ROHDE: Yes, it's a photo opportunity and, you know, the Mueller investigation is not over. Ten members of his campaign and family have contacts with Russians during the campaign. His son, his son-in- law, his national security adviser, his campaign manager, his attorney general, two of his foreign policy advisers, so again, this narrative is going to return. They'll be all these debates. You know, his base won't believe it. But he's energizing his opponents. He's raising all these questions. Why is he being so nice to Vladimir Putin?

HARLOW: It's a good question. Let me get your take on some Axios reporting this morning that is fascinating. So Axios is reporting that at the G summit President Trump told some of our allies, our allies' leaders, quote, "NATO is as bad as NAFTA," and they also went on to report that he talked about Crimea. That Crimea should be part of Russia because most of the people there speak Russian.

If that reporting is accurate, and this reporter said they took this off of contemporaneous notes at the time from being there, should allies be on edge?

ROHDE: Absolutely. And he is holding the summit now is an insult to our NATO allies. They are petrified of Russia. Russia's meddled in elections in Europe, they'd meddled in elections in the U.S. so he's sort of adopting the entire Putin playbook. That's a Kremlin talking point about Crimea. Russia invaded another country. Seized its territory and, you know, Donald Trump is supporting that. Again, his supporters, it won't upset them but he's energizing his opponents with this kind of rhetoric and these decisions.

HARLOW: Yes. David Rohde, thank you for the analysis this morning. We appreciate it.

In just moments, two of the nation's top law enforcement officials will be grilled on Capitol Hill, FBI director Christopher Wray and Deputy Attorney Rod Rosenstein are facing lawmakers in just moments about their agency's actions surrounding the 2016 election.

Manu Raju is live on Capitol Hill with more. And this comes at a very important point, Manu, because this comes at

the same time that House Republicans are furious over documents they have subpoenaed that they don't have yet and they're even threatening this -- you know, threatening potential impeachment, Articles of Impeachment against Rod Rosenstein.

MANU RAJU, CNN SENIOR CONGRESSIONAL CORRESPONDENT: Yes, no question about it. Poppy, this is going to be an exceptionally contentious hearing, very partisan hearing before the House Judiciary Committee, a number of members on this committee have been engaged in a month's long battle with the Justice Department saying that they have not gotten enough records per their request about the Clinton e-mail investigation, about the Russia investigation.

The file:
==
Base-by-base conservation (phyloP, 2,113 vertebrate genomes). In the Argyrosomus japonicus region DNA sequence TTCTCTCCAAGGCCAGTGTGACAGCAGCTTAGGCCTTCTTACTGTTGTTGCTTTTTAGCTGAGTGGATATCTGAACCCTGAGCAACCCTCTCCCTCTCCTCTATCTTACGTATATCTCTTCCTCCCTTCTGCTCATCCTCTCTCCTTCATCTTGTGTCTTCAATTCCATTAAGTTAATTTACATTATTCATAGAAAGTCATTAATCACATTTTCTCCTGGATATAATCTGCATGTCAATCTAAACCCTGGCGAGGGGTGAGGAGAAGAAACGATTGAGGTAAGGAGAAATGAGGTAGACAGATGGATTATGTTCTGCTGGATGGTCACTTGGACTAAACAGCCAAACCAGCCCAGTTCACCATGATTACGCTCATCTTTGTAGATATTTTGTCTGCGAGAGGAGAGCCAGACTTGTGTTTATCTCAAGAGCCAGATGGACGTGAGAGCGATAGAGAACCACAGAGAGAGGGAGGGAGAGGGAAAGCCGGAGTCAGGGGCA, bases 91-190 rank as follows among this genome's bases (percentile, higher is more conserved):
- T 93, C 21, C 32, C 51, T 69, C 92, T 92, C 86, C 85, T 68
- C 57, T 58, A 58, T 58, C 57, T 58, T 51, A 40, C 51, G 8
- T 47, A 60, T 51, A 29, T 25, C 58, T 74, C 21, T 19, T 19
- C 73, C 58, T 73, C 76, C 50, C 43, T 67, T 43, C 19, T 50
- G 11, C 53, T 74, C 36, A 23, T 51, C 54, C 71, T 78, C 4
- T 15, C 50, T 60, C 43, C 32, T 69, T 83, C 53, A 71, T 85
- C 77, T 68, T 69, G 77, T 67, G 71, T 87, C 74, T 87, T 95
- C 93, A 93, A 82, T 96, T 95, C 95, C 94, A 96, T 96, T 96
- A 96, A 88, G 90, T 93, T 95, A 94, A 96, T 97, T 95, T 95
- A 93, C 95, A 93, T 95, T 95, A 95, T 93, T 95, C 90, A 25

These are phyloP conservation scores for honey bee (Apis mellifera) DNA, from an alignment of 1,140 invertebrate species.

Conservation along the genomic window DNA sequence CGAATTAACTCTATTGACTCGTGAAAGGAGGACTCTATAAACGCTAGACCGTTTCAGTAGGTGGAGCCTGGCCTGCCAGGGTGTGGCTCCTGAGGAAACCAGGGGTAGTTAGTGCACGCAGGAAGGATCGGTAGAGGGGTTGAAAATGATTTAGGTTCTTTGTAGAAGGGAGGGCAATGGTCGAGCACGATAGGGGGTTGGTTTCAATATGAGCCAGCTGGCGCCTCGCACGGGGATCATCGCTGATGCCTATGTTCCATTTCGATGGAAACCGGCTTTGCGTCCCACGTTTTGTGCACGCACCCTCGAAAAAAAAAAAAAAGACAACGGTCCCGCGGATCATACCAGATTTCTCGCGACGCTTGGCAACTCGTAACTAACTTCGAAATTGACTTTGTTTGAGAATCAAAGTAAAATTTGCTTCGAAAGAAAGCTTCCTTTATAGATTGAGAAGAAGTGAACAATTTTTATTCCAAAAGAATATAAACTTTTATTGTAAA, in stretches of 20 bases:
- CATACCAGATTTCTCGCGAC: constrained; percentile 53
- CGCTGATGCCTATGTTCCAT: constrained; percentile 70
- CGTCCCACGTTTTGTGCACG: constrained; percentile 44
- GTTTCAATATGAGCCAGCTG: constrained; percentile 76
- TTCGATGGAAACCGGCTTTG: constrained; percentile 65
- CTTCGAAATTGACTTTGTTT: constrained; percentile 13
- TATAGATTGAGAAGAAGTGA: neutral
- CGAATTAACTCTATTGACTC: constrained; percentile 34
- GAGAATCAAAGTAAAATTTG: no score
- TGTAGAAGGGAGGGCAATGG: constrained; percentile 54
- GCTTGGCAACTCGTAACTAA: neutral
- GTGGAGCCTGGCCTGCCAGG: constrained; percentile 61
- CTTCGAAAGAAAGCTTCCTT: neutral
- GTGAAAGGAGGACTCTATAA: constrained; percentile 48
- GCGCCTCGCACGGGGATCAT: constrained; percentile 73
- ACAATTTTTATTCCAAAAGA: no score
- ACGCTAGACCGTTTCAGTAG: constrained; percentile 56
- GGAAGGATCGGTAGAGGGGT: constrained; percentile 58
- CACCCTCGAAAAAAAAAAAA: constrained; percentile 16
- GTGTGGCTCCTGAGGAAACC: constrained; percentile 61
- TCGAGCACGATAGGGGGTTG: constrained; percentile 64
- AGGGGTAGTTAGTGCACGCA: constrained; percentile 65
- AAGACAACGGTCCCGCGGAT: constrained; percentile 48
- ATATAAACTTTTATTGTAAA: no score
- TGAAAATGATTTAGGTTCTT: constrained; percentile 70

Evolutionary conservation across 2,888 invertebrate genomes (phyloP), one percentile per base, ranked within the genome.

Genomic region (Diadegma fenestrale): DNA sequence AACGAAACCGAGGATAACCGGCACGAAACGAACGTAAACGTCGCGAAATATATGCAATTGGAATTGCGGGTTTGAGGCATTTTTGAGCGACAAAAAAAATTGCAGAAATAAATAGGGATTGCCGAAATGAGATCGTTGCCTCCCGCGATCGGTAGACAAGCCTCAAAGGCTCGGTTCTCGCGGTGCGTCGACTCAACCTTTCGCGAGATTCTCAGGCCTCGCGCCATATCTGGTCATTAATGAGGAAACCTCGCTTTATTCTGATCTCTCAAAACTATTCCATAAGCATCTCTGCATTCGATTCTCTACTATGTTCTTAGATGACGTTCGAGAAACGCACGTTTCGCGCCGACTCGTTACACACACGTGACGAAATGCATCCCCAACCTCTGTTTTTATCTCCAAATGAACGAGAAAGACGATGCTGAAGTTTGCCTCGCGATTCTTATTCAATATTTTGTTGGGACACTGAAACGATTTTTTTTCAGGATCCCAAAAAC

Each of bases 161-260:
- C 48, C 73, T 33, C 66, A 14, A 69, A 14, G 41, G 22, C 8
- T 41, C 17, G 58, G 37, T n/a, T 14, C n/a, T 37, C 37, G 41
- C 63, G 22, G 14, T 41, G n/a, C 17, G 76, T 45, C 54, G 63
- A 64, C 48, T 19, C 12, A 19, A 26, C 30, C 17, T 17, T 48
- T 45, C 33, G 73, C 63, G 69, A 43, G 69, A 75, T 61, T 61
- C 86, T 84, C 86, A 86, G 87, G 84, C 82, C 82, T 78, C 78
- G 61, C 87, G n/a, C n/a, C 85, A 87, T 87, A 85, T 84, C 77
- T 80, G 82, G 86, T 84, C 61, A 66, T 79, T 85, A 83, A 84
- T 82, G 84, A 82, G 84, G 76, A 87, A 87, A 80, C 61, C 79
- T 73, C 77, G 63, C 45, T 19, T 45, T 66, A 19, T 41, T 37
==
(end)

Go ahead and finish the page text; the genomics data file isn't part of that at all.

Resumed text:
Of course the Justice Department believes they have provided information, they provided enough and Democrats believe they provided too much and this is all an attempt, according to the Democrats, to undercut the FBI, to undercut Bob Mueller's credibility and ultimately help Donald Trump. So expect those lines of questioning really to play out and of course this comes at a day in which Rod Rosenstein could face even more pressure by the full House which is expected to vote on a resolution calling for documents to be turned over to the House by July 6th and a number of conservatives who are pushing that measure including Mark Meadows, who's the chairman of the House Freedom Caucus, told me yesterday that Rosenstein should be held in contempt if not impeached if that deadline is not abided to.

So we'll hear Rod Rosenstein respond but undoubtedly we're going to get a lot of questions and criticism, and you'll remember, Poppy, him saying just weeks ago that he's not going to be extorted, so we'll see if he pushes back, how contentious he digs in and how he deals with these sharp line of questions that we're expecting momentarily, Poppy.

HARLOW: And will hear his opening statement as well which should be interesting.

Before you go, Peter Strzok, the FBI agent, testified on Capitol Hill yesterday, a marathon 11 hours behind closed doors about these anti- Trump text messages he sent, his involvement with the Hillary Clinton e-mail probe, the special counsel's probe on Russia. You've talked to lawmakers, Manu, who were in the room from both parties. What have you learned?

RAJU: Yes. The texts were a huge focus. Of course a lot of those anti-Trump --

HARLOW: Looks like we lost Manu Raju.

But with me now, we do have Democratic Congressman Ted Deutsch of Florida. He serves on the Judiciary Committee and the House Foreign Affairs Committee.